Teaching Girls To Dream
What did you imagine you’d grow up to become?
It’s a simple question, but most of the women I know had no idea what they wanted to be when they were young girls. Yes, they’re now successful and happy, but pursing their passion just wasn’t even a thought at the time. I always felt a little strange because I was so clear about wanting to be a writer from a very young age. Fortunate enough to grow up on a home where whatever we imagined we could be, I took dance classes, piano lessons, enrolled in art classes and was an active library member. I also look back fondly on my massive collection (I had about 20) of Barbie dolls, which I asked for every birthday and holiday—even better was the fact that the dolls were beautiful and brown, a reflection of me.
Since becoming a mom 10 years ago, I’ve always been into the idea of stepping outside of the expected when framing my daughter’s mindset. Yes, of course, you can be a doctor (like your auntie) and a pastry chef (like grandma).
Today when I ask my daughter what she wants to be when she grows up, she can rattle off a list of highly-focused goals for the decade ahead of her. It’s pretty awesome, but not as rare these days that girls know what they want.
Kids and young people are savvier than ever (they’ve got trend-setting and entrepreneurial skills to boot) but if they’re fortunate, our little girls are also seeing how having dreams and pursuing a passion can turn into a reality.
Take Zendaya, for example. My daughter looks up to the actress and singer as a role model. When Barbie created a Zendaya doll, my daughter was thrilled—not only to see the doll rocking the hairstyle she was slandered for, but also because she realized that Zendaya’s dreams were real and coming true.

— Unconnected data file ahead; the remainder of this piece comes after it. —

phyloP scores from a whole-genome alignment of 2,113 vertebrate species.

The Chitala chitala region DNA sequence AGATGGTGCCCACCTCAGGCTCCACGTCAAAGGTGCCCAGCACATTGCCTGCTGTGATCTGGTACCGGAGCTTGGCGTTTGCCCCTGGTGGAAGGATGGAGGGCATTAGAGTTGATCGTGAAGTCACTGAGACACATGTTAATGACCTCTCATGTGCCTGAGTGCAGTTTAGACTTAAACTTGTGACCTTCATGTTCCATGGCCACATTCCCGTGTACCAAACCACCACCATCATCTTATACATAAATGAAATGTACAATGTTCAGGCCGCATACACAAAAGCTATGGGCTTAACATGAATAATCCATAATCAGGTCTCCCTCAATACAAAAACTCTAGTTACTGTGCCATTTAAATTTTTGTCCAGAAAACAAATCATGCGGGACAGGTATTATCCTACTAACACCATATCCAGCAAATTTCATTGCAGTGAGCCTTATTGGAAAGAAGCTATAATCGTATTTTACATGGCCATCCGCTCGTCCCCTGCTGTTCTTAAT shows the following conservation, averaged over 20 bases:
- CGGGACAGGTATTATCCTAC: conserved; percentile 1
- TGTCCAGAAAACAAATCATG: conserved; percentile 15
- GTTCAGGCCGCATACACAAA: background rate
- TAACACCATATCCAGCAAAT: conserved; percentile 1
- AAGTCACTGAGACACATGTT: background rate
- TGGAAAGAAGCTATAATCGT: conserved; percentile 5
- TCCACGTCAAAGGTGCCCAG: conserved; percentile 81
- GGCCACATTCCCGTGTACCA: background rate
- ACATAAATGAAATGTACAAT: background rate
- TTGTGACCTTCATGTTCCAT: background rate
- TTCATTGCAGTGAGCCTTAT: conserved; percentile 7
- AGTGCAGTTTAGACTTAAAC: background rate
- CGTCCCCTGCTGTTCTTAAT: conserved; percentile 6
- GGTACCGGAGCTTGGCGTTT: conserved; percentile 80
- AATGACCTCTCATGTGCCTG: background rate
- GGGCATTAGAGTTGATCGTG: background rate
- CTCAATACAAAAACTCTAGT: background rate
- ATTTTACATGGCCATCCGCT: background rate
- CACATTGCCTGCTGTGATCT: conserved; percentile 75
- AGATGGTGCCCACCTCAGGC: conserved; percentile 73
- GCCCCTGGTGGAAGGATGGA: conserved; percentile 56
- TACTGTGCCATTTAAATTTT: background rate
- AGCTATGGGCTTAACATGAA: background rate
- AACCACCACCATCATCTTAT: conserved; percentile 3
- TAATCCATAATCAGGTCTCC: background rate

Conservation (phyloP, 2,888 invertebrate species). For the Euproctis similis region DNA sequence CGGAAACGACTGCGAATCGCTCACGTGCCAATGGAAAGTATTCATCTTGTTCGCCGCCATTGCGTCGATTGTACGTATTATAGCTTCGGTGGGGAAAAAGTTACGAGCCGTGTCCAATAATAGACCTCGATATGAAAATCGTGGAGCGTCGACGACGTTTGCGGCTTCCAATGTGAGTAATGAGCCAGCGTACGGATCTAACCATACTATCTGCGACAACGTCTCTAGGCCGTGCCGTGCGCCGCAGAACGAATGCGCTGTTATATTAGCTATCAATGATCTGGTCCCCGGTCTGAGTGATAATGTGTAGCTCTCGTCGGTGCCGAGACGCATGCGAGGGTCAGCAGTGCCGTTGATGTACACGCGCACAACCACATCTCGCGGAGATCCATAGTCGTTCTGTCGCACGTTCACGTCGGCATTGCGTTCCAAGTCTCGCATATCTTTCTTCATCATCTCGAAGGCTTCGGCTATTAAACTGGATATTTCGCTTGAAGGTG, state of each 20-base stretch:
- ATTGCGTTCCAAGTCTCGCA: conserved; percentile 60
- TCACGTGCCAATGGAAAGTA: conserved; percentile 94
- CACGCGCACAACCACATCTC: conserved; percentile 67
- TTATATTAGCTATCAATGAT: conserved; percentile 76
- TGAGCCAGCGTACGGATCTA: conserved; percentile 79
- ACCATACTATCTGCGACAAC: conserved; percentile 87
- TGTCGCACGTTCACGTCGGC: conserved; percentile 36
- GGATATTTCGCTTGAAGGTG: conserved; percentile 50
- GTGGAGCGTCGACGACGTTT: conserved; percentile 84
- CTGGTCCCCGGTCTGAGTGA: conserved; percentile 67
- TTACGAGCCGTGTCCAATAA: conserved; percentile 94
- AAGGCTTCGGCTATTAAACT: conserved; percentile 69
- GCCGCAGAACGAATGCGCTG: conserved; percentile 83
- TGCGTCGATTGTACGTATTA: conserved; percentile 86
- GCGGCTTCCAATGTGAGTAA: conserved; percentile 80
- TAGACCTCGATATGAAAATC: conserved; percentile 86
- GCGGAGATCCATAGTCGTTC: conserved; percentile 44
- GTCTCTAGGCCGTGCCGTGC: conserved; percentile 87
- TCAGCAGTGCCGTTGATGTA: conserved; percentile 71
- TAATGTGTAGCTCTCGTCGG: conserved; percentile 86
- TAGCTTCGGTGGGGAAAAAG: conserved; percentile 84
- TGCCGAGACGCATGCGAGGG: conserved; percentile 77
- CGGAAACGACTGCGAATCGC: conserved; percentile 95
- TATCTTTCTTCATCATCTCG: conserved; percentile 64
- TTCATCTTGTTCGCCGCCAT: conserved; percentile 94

The message is so necessary that Barbie is starting a new chapter in their 56 year legacy with the launch of a film called “Imagine the Possibilities,” the kick off to a series that focuses on the importance of open ended play.
Watch the video:
In the video, you see five vivid imaginations run loose on unsuspecting audiences resolving to a simple truth: when a girl plays with Barbie, she imagines everything she can become.
Here’s the thing: It’s a rough world out there. My daughter knows she’s free to tell me and ask me anything. I ask my daughter questions too. I listen to her responses and always take them to heart. There are so many influences around her daily—from friends and school, television and social media—but it really matters what goes on in our home. I want her to always feel safe to dream and create and play.
I don’t want my daughter to think there’s anything wrong with being pretty, looking nice and dressing up, but I also do want her to understand that she can be and want outside of what’s presented to her. Design that computer program. Build your own dollhouse out of boxes and craft paper. Dominate the math team and the school play. Why not? You can be anything your imagination will allow.
When your child plays with a Barbie doll, what does she imagine?
This is a sponsored conversation written by me on behalf of Barbie. The opinions and text are all mine.
How are you teaching girls to dream?